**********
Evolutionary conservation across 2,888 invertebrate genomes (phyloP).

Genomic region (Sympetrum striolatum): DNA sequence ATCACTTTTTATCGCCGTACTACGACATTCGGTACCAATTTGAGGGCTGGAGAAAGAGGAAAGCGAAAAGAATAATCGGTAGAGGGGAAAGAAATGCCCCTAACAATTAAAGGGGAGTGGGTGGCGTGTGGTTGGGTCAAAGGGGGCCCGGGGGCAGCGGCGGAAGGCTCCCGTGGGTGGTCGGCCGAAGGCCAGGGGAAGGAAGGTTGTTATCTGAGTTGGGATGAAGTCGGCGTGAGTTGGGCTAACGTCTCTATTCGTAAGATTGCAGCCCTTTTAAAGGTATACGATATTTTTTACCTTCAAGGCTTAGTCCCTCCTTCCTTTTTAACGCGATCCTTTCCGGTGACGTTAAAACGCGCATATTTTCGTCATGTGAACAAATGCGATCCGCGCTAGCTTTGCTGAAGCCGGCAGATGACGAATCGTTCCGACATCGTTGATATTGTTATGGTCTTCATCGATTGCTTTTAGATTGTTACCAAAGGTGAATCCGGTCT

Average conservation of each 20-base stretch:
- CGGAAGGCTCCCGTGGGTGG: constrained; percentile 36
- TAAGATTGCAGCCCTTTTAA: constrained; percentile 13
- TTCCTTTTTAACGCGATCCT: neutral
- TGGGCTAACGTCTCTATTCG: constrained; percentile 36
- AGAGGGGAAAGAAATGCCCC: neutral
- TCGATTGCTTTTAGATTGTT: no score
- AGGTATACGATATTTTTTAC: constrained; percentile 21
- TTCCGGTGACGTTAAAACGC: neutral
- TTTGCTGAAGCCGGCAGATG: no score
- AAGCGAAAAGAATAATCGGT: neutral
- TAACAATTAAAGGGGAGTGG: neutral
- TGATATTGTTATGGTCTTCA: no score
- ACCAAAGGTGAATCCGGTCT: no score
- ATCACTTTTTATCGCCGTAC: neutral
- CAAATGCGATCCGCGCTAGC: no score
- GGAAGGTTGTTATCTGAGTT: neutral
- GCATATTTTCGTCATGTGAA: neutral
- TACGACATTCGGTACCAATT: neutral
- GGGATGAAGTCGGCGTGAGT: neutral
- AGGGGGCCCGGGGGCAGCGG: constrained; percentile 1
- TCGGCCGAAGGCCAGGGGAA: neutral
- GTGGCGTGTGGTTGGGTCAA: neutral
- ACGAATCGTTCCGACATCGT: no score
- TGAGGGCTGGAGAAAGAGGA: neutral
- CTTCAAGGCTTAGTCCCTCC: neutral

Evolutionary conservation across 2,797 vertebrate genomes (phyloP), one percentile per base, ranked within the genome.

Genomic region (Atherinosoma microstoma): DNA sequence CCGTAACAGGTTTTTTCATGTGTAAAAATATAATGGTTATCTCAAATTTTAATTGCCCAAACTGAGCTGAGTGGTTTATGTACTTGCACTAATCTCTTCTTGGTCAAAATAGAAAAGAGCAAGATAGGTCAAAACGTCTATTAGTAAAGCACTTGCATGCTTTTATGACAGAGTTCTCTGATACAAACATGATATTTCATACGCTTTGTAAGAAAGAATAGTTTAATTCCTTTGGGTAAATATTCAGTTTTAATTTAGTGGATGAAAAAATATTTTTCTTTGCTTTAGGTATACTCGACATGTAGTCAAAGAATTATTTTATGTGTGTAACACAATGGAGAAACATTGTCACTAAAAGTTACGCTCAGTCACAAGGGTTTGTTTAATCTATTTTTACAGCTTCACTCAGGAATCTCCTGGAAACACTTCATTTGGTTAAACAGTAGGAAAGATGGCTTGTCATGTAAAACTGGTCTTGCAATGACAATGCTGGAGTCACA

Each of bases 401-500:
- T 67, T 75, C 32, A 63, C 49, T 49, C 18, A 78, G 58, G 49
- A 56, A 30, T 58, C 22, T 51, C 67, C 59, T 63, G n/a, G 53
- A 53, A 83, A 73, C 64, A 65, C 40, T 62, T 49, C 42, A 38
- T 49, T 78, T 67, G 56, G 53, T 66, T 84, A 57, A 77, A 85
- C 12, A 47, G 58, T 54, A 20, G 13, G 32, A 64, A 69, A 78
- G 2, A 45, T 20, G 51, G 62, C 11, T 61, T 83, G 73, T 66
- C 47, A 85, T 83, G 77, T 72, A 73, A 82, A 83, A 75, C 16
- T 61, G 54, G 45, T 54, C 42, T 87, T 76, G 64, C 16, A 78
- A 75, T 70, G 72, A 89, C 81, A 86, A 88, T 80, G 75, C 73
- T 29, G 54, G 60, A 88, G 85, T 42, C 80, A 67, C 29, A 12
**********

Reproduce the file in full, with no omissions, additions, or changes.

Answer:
Evolutionary conservation across 2,888 invertebrate genomes (phyloP).

Genomic region (Sympetrum striolatum): DNA sequence ATCACTTTTTATCGCCGTACTACGACATTCGGTACCAATTTGAGGGCTGGAGAAAGAGGAAAGCGAAAAGAATAATCGGTAGAGGGGAAAGAAATGCCCCTAACAATTAAAGGGGAGTGGGTGGCGTGTGGTTGGGTCAAAGGGGGCCCGGGGGCAGCGGCGGAAGGCTCCCGTGGGTGGTCGGCCGAAGGCCAGGGGAAGGAAGGTTGTTATCTGAGTTGGGATGAAGTCGGCGTGAGTTGGGCTAACGTCTCTATTCGTAAGATTGCAGCCCTTTTAAAGGTATACGATATTTTTTACCTTCAAGGCTTAGTCCCTCCTTCCTTTTTAACGCGATCCTTTCCGGTGACGTTAAAACGCGCATATTTTCGTCATGTGAACAAATGCGATCCGCGCTAGCTTTGCTGAAGCCGGCAGATGACGAATCGTTCCGACATCGTTGATATTGTTATGGTCTTCATCGATTGCTTTTAGATTGTTACCAAAGGTGAATCCGGTCT

Average conservation of each 20-base stretch:
- CGGAAGGCTCCCGTGGGTGG: constrained; percentile 36
- TAAGATTGCAGCCCTTTTAA: constrained; percentile 13
- TTCCTTTTTAACGCGATCCT: neutral
- TGGGCTAACGTCTCTATTCG: constrained; percentile 36
- AGAGGGGAAAGAAATGCCCC: neutral
- TCGATTGCTTTTAGATTGTT: no score
- AGGTATACGATATTTTTTAC: constrained; percentile 21
- TTCCGGTGACGTTAAAACGC: neutral
- TTTGCTGAAGCCGGCAGATG: no score
- AAGCGAAAAGAATAATCGGT: neutral
- TAACAATTAAAGGGGAGTGG: neutral
- TGATATTGTTATGGTCTTCA: no score
- ACCAAAGGTGAATCCGGTCT: no score
- ATCACTTTTTATCGCCGTAC: neutral
- CAAATGCGATCCGCGCTAGC: no score
- GGAAGGTTGTTATCTGAGTT: neutral
- GCATATTTTCGTCATGTGAA: neutral
- TACGACATTCGGTACCAATT: neutral
- GGGATGAAGTCGGCGTGAGT: neutral
- AGGGGGCCCGGGGGCAGCGG: constrained; percentile 1
- TCGGCCGAAGGCCAGGGGAA: neutral
- GTGGCGTGTGGTTGGGTCAA: neutral
- ACGAATCGTTCCGACATCGT: no score
- TGAGGGCTGGAGAAAGAGGA: neutral
- CTTCAAGGCTTAGTCCCTCC: neutral

Evolutionary conservation across 2,797 vertebrate genomes (phyloP), one percentile per base, ranked within the genome.

Genomic region (Atherinosoma microstoma): DNA sequence CCGTAACAGGTTTTTTCATGTGTAAAAATATAATGGTTATCTCAAATTTTAATTGCCCAAACTGAGCTGAGTGGTTTATGTACTTGCACTAATCTCTTCTTGGTCAAAATAGAAAAGAGCAAGATAGGTCAAAACGTCTATTAGTAAAGCACTTGCATGCTTTTATGACAGAGTTCTCTGATACAAACATGATATTTCATACGCTTTGTAAGAAAGAATAGTTTAATTCCTTTGGGTAAATATTCAGTTTTAATTTAGTGGATGAAAAAATATTTTTCTTTGCTTTAGGTATACTCGACATGTAGTCAAAGAATTATTTTATGTGTGTAACACAATGGAGAAACATTGTCACTAAAAGTTACGCTCAGTCACAAGGGTTTGTTTAATCTATTTTTACAGCTTCACTCAGGAATCTCCTGGAAACACTTCATTTGGTTAAACAGTAGGAAAGATGGCTTGTCATGTAAAACTGGTCTTGCAATGACAATGCTGGAGTCACA

Each of bases 401-500:
- T 67, T 75, C 32, A 63, C 49, T 49, C 18, A 78, G 58, G 49
- A 56, A 30, T 58, C 22, T 51, C 67, C 59, T 63, G n/a, G 53
- A 53, A 83, A 73, C 64, A 65, C 40, T 62, T 49, C 42, A 38
- T 49, T 78, T 67, G 56, G 53, T 66, T 84, A 57, A 77, A 85
- C 12, A 47, G 58, T 54, A 20, G 13, G 32, A 64, A 69, A 78
- G 2, A 45, T 20, G 51, G 62, C 11, T 61, T 83, G 73, T 66
- C 47, A 85, T 83, G 77, T 72, A 73, A 82, A 83, A 75, C 16
- T 61, G 54, G 45, T 54, C 42, T 87, T 76, G 64, C 16, A 78
- A 75, T 70, G 72, A 89, C 81, A 86, A 88, T 80, G 75, C 73
- T 29, G 54, G 60, A 88, G 85, T 42, C 80, A 67, C 29, A 12